Ultra-large skyscrapers. Credit: Author via Midjourney
I don’t mean ‘over’ as in “you won’t see a new large AI model ever again” but as in “AI companies have reasons to not pursue them as a core research goal — indefinitely.”
Don’t get me wrong. This article isn’t a critique of the past years — even if I don’t buy the “scale is all you need” argument, I acknowledge just how far scaling has advanced the field.
Parallelism can be drawn between the 2020–2022 scaling race and — keeping the distance — the 50s-70s space race. Both advanced science significantly as a byproduct of other intentions.
But there’s a key distinction.
While space exploration was innovative in nature, the quest for novelty isn’t present in the “bigger is better” AI trend: To conquer space, the US and USSR had to design novel paths toward a clear goal. In contrast, AI companies have blindly followed a predefined path without knowing why or whether it’d lead us anywhere.
You can’t put the cart before the horse.
That makes all the difference and explains why and how we’ve got here.
The scaling laws of large models
Some companies use AI to automate processes, improve efficiency, and reduce costs. Others want to advance scientific understanding or improve people’s life and well-being. And yet others want to build the “last invention” we’ll make — or so they think.
Call it AGI, superintelligence, human-level AI, or true AI.
In any case, it’s been a recurring goal since the field’s birth in 1956. But the idea got tangible in 2012, then more in 2017, and finally exploded in 2020.
The last milestone was OpenAI’s discovery and application of the strongest version of scaling laws for large language models (LLMs).
They accepted, earlier than anyone else, that sheer model size (and thus data and computing power) was key to advancing the field. OpenAI’s faith in the scaling hypothesis was reflected in the Jan 2020 empirical paper “Scaling Laws for Neural Language Models.”
In May 2020, OpenAI announced GPT-3, a direct result of applying the scaling laws. The unprecedentedly big 175-billion-parameter LLM put OpenAI ahead of everyone else.
The belief that making models bigger would yield emerging properties — like true intelligence — was suddenly a tangible reality.
The race toward AGI… or something
From 2020 to 2022 — until very recently — most high-repercussion, newsworthy announcements in AI were on LLMs (AlphaFold is one of the few notable exceptions).
It was during this period that phrases like “AGI is coming” and “scale is all you need” became super popular.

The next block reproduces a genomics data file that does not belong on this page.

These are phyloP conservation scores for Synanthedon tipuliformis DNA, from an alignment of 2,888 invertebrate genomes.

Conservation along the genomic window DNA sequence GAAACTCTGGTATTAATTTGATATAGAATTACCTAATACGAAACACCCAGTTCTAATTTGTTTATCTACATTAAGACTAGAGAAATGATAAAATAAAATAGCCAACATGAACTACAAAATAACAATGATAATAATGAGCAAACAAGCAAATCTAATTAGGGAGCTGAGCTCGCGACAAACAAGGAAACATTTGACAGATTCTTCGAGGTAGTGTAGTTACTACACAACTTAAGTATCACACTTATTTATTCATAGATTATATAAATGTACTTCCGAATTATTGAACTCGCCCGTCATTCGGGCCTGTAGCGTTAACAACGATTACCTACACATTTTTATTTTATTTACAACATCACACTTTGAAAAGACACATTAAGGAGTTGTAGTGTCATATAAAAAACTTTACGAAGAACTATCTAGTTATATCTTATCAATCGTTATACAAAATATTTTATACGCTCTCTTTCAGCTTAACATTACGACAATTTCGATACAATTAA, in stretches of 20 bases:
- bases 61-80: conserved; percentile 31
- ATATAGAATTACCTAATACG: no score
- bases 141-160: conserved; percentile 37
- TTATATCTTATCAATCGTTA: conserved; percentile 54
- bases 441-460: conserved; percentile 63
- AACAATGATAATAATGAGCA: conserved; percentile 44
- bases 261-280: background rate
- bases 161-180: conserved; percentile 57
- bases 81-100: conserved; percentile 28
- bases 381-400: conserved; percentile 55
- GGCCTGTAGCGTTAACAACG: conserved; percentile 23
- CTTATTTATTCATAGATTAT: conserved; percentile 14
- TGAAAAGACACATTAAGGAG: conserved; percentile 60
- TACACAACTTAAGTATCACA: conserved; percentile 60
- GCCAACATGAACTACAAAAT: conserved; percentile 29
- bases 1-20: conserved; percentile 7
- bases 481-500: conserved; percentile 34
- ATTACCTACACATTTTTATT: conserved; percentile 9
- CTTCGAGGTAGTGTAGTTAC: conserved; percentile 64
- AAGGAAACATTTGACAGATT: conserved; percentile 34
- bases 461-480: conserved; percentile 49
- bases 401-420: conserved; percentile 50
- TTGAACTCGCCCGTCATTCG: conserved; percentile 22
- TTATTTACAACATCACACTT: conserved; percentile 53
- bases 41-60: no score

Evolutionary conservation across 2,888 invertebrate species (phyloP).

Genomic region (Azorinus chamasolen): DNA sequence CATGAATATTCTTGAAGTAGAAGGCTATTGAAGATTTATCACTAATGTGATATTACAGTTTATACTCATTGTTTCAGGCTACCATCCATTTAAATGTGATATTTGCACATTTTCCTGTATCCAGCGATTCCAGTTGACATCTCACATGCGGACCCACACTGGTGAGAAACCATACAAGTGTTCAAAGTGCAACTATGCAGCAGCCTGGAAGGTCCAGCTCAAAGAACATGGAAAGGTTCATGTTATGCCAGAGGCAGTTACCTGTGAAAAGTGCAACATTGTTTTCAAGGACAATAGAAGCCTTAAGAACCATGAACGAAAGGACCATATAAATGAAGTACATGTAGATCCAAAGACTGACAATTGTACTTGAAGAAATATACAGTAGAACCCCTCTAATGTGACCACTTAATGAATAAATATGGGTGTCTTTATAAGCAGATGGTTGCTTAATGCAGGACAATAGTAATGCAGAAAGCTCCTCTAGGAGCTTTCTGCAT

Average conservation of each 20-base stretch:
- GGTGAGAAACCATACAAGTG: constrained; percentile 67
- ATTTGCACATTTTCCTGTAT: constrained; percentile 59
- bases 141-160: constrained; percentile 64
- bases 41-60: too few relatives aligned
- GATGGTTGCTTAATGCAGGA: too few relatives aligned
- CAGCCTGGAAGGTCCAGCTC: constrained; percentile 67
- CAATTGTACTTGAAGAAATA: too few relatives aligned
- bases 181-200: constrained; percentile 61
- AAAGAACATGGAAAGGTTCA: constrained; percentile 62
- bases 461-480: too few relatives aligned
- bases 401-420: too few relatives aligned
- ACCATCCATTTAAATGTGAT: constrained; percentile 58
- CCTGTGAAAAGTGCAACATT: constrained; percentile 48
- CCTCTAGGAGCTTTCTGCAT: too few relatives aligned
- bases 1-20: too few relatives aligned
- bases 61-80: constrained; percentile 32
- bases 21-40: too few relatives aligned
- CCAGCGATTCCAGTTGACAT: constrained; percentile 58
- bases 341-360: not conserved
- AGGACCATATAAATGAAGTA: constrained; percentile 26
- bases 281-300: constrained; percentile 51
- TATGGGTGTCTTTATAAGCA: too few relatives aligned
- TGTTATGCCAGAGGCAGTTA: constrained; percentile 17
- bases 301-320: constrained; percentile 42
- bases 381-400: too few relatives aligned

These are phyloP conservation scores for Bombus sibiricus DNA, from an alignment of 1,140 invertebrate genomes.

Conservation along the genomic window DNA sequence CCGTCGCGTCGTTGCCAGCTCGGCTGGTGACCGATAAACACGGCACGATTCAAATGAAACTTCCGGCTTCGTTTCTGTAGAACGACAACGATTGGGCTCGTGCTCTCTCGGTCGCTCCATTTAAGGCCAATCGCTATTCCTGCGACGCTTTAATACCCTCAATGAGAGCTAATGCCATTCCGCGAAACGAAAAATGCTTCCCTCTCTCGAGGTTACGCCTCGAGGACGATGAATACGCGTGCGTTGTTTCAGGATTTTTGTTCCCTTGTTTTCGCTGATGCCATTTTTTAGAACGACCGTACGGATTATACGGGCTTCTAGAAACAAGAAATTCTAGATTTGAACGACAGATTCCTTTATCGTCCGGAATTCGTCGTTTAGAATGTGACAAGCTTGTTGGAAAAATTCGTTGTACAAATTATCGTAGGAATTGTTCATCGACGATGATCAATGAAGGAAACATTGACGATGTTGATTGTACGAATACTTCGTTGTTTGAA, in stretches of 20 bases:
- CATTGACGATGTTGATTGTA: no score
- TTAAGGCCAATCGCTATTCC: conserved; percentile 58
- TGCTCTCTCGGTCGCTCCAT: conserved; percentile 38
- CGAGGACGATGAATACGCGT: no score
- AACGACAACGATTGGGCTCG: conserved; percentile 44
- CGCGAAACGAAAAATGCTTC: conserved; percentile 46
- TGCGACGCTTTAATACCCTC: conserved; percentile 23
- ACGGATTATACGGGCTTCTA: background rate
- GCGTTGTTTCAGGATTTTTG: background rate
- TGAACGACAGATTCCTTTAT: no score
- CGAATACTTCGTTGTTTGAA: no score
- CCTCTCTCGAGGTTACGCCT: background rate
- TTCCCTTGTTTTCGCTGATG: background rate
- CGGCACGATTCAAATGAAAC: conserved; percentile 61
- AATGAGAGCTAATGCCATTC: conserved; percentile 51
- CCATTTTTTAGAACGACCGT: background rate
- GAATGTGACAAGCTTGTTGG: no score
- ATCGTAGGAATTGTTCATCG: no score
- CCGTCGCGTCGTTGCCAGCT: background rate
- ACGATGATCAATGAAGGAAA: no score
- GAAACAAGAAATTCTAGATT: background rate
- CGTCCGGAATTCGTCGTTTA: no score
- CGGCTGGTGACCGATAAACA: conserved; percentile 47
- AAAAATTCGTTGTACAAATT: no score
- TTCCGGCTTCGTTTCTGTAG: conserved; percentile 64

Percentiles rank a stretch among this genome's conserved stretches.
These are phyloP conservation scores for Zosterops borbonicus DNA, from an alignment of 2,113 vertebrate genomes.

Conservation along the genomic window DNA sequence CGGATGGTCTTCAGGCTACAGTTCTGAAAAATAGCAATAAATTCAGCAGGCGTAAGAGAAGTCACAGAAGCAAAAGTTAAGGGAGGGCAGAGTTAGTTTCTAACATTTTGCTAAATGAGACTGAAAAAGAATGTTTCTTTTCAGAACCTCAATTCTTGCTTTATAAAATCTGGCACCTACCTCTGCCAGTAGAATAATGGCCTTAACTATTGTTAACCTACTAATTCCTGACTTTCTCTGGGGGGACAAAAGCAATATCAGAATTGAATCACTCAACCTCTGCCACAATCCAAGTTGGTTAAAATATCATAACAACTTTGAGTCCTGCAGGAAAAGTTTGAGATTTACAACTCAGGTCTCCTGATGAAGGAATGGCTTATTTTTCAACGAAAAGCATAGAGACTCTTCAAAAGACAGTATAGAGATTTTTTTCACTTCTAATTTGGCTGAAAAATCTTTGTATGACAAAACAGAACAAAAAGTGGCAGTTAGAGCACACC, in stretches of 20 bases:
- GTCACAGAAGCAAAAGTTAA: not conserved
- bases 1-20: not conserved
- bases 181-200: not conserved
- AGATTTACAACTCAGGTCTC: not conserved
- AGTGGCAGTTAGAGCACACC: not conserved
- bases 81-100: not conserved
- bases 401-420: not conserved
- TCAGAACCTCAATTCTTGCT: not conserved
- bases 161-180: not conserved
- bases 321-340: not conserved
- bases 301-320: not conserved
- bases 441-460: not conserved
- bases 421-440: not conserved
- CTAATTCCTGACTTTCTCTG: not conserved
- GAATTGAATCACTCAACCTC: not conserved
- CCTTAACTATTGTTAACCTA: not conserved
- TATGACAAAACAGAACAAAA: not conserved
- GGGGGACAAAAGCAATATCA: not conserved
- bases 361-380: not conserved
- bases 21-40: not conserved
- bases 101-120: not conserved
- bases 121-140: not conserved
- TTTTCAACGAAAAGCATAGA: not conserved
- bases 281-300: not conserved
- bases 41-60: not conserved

OpenAI set a precedent. Google, Meta, Nvidia, DeepMind, Baidu, Alibaba… the major players in the field lost no time. Their priority was surpassing GPT-3. It wasn’t a competition with OpenAI but an attempt at corroborating the rumors: Did scale work so well? Could AGI really be around the corner?
Big tech companies bought the scale argument and wanted to signal their presence in the AI race. Here’s a brief, incomplete list of how the landscape changed in one year, from mid-2021 to mid-2022 [company: model (size, release date)]:
- Google: LaMDA (137B, May 2021), and PaLM (540B, Apr 2022)
- Meta: OPT (175B, May 2022), and BlenderBot 3 (175B, Aug 2022)
- DeepMind: Gopher (280B, Dec 2021), and Chinchilla (70B, Apr 2022)
- Microsoft-Nvidia: MT-NLG (530B, Oct 2021)
- BigScience: BLOOM (176B, June 2022)
- Baidu: PCL-BAIDU Wenxin (260B, Dec 2021)
- Yandex: YaLM (100B, June 2022)
- Tsinghua: GLM (130B, July 2022)
- AI21 labs: Jurassic-1 (178B, Aug 2021)
- Aleph Alpha: Luminous (200B, Nov 2021)
Credit: Alan D. Thompson (Life Archillect)
A pretty dramatic picture — cherry-picked to back my argument, yes, but quite revealing regardless. Companies were running away from small-scale AI.
But, what were they looking for in between hundreds of billions of parameters? They didn’t know.
Scale proved to improve performance, but were benchmark results translatable to real-world performance? They didn’t know.
Could they really reach AGI with sheer size? Could scale alone lead us to intelligence?
They also didn’t know.
Every few months a company released a new largest model. But they were escaping forward from having to think about the limitations. They didn’t have a plan. They didn’t know where they were going or, most importantly, why.